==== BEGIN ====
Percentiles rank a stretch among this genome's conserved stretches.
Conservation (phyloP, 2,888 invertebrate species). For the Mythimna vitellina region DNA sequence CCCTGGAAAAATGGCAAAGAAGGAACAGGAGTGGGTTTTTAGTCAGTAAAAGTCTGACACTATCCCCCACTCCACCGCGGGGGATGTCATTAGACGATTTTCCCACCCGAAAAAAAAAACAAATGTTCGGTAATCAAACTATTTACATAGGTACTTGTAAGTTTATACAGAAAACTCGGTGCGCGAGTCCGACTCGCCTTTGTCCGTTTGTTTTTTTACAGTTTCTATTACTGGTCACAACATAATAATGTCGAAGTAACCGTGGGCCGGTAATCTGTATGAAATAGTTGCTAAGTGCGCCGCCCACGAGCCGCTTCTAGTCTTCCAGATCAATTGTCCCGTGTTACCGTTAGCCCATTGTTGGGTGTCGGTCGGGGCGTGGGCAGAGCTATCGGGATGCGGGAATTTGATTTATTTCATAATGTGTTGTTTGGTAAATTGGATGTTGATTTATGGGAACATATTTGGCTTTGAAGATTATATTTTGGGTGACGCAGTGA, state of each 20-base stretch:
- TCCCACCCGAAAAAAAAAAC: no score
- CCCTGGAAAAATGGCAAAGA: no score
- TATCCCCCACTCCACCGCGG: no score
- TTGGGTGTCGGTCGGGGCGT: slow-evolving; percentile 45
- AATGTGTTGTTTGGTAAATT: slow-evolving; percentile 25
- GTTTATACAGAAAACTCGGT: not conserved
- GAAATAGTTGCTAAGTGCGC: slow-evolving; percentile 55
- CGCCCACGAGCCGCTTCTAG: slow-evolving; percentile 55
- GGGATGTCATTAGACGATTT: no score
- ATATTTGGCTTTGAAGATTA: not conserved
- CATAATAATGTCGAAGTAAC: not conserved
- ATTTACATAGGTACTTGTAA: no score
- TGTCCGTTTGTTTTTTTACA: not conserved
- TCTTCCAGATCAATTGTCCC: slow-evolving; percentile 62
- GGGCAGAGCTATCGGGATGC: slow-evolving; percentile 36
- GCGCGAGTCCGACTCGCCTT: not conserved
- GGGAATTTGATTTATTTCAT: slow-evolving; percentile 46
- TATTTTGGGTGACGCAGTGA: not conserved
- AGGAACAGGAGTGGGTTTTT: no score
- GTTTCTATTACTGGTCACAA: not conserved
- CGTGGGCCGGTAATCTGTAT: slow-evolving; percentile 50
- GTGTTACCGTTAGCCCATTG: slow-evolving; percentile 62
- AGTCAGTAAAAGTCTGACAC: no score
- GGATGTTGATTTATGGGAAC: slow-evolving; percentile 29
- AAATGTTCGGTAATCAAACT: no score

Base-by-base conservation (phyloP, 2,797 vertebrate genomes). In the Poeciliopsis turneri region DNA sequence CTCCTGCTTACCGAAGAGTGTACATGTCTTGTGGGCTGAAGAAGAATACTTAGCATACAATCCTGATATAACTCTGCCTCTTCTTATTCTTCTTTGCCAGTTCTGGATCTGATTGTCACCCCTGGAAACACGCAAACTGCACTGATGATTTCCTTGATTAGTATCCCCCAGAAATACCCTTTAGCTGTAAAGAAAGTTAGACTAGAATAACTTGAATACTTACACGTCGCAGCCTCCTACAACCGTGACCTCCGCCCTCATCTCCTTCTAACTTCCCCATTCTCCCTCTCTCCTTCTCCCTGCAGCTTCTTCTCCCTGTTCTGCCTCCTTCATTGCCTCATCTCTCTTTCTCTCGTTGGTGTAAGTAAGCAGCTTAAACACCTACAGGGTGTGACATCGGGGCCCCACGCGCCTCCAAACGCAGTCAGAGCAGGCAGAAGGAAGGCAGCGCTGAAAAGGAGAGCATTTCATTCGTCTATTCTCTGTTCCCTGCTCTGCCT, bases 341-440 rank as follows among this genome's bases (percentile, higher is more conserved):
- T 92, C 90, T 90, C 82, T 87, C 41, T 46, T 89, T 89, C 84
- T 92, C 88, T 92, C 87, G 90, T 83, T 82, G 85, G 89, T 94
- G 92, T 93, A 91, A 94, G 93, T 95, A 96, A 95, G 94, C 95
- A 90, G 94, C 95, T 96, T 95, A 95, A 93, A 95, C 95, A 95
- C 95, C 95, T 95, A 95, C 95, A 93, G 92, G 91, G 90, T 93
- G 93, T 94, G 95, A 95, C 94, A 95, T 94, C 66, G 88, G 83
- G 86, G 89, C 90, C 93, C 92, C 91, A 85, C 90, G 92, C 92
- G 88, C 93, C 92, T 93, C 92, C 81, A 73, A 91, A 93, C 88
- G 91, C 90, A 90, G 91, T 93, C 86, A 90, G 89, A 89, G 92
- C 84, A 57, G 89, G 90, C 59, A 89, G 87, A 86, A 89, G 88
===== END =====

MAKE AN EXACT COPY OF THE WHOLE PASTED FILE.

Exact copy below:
Percentiles rank a stretch among this genome's conserved stretches.
Conservation (phyloP, 2,888 invertebrate species). For the Mythimna vitellina region DNA sequence CCCTGGAAAAATGGCAAAGAAGGAACAGGAGTGGGTTTTTAGTCAGTAAAAGTCTGACACTATCCCCCACTCCACCGCGGGGGATGTCATTAGACGATTTTCCCACCCGAAAAAAAAAACAAATGTTCGGTAATCAAACTATTTACATAGGTACTTGTAAGTTTATACAGAAAACTCGGTGCGCGAGTCCGACTCGCCTTTGTCCGTTTGTTTTTTTACAGTTTCTATTACTGGTCACAACATAATAATGTCGAAGTAACCGTGGGCCGGTAATCTGTATGAAATAGTTGCTAAGTGCGCCGCCCACGAGCCGCTTCTAGTCTTCCAGATCAATTGTCCCGTGTTACCGTTAGCCCATTGTTGGGTGTCGGTCGGGGCGTGGGCAGAGCTATCGGGATGCGGGAATTTGATTTATTTCATAATGTGTTGTTTGGTAAATTGGATGTTGATTTATGGGAACATATTTGGCTTTGAAGATTATATTTTGGGTGACGCAGTGA, state of each 20-base stretch:
- TCCCACCCGAAAAAAAAAAC: no score
- CCCTGGAAAAATGGCAAAGA: no score
- TATCCCCCACTCCACCGCGG: no score
- TTGGGTGTCGGTCGGGGCGT: slow-evolving; percentile 45
- AATGTGTTGTTTGGTAAATT: slow-evolving; percentile 25
- GTTTATACAGAAAACTCGGT: not conserved
- GAAATAGTTGCTAAGTGCGC: slow-evolving; percentile 55
- CGCCCACGAGCCGCTTCTAG: slow-evolving; percentile 55
- GGGATGTCATTAGACGATTT: no score
- ATATTTGGCTTTGAAGATTA: not conserved
- CATAATAATGTCGAAGTAAC: not conserved
- ATTTACATAGGTACTTGTAA: no score
- TGTCCGTTTGTTTTTTTACA: not conserved
- TCTTCCAGATCAATTGTCCC: slow-evolving; percentile 62
- GGGCAGAGCTATCGGGATGC: slow-evolving; percentile 36
- GCGCGAGTCCGACTCGCCTT: not conserved
- GGGAATTTGATTTATTTCAT: slow-evolving; percentile 46
- TATTTTGGGTGACGCAGTGA: not conserved
- AGGAACAGGAGTGGGTTTTT: no score
- GTTTCTATTACTGGTCACAA: not conserved
- CGTGGGCCGGTAATCTGTAT: slow-evolving; percentile 50
- GTGTTACCGTTAGCCCATTG: slow-evolving; percentile 62
- AGTCAGTAAAAGTCTGACAC: no score
- GGATGTTGATTTATGGGAAC: slow-evolving; percentile 29
- AAATGTTCGGTAATCAAACT: no score

Base-by-base conservation (phyloP, 2,797 vertebrate genomes). In the Poeciliopsis turneri region DNA sequence CTCCTGCTTACCGAAGAGTGTACATGTCTTGTGGGCTGAAGAAGAATACTTAGCATACAATCCTGATATAACTCTGCCTCTTCTTATTCTTCTTTGCCAGTTCTGGATCTGATTGTCACCCCTGGAAACACGCAAACTGCACTGATGATTTCCTTGATTAGTATCCCCCAGAAATACCCTTTAGCTGTAAAGAAAGTTAGACTAGAATAACTTGAATACTTACACGTCGCAGCCTCCTACAACCGTGACCTCCGCCCTCATCTCCTTCTAACTTCCCCATTCTCCCTCTCTCCTTCTCCCTGCAGCTTCTTCTCCCTGTTCTGCCTCCTTCATTGCCTCATCTCTCTTTCTCTCGTTGGTGTAAGTAAGCAGCTTAAACACCTACAGGGTGTGACATCGGGGCCCCACGCGCCTCCAAACGCAGTCAGAGCAGGCAGAAGGAAGGCAGCGCTGAAAAGGAGAGCATTTCATTCGTCTATTCTCTGTTCCCTGCTCTGCCT, bases 341-440 rank as follows among this genome's bases (percentile, higher is more conserved):
- T 92, C 90, T 90, C 82, T 87, C 41, T 46, T 89, T 89, C 84
- T 92, C 88, T 92, C 87, G 90, T 83, T 82, G 85, G 89, T 94
- G 92, T 93, A 91, A 94, G 93, T 95, A 96, A 95, G 94, C 95
- A 90, G 94, C 95, T 96, T 95, A 95, A 93, A 95, C 95, A 95
- C 95, C 95, T 95, A 95, C 95, A 93, G 92, G 91, G 90, T 93
- G 93, T 94, G 95, A 95, C 94, A 95, T 94, C 66, G 88, G 83
- G 86, G 89, C 90, C 93, C 92, C 91, A 85, C 90, G 92, C 92
- G 88, C 93, C 92, T 93, C 92, C 81, A 73, A 91, A 93, C 88
- G 91, C 90, A 90, G 91, T 93, C 86, A 90, G 89, A 89, G 92
- C 84, A 57, G 89, G 90, C 59, A 89, G 87, A 86, A 89, G 88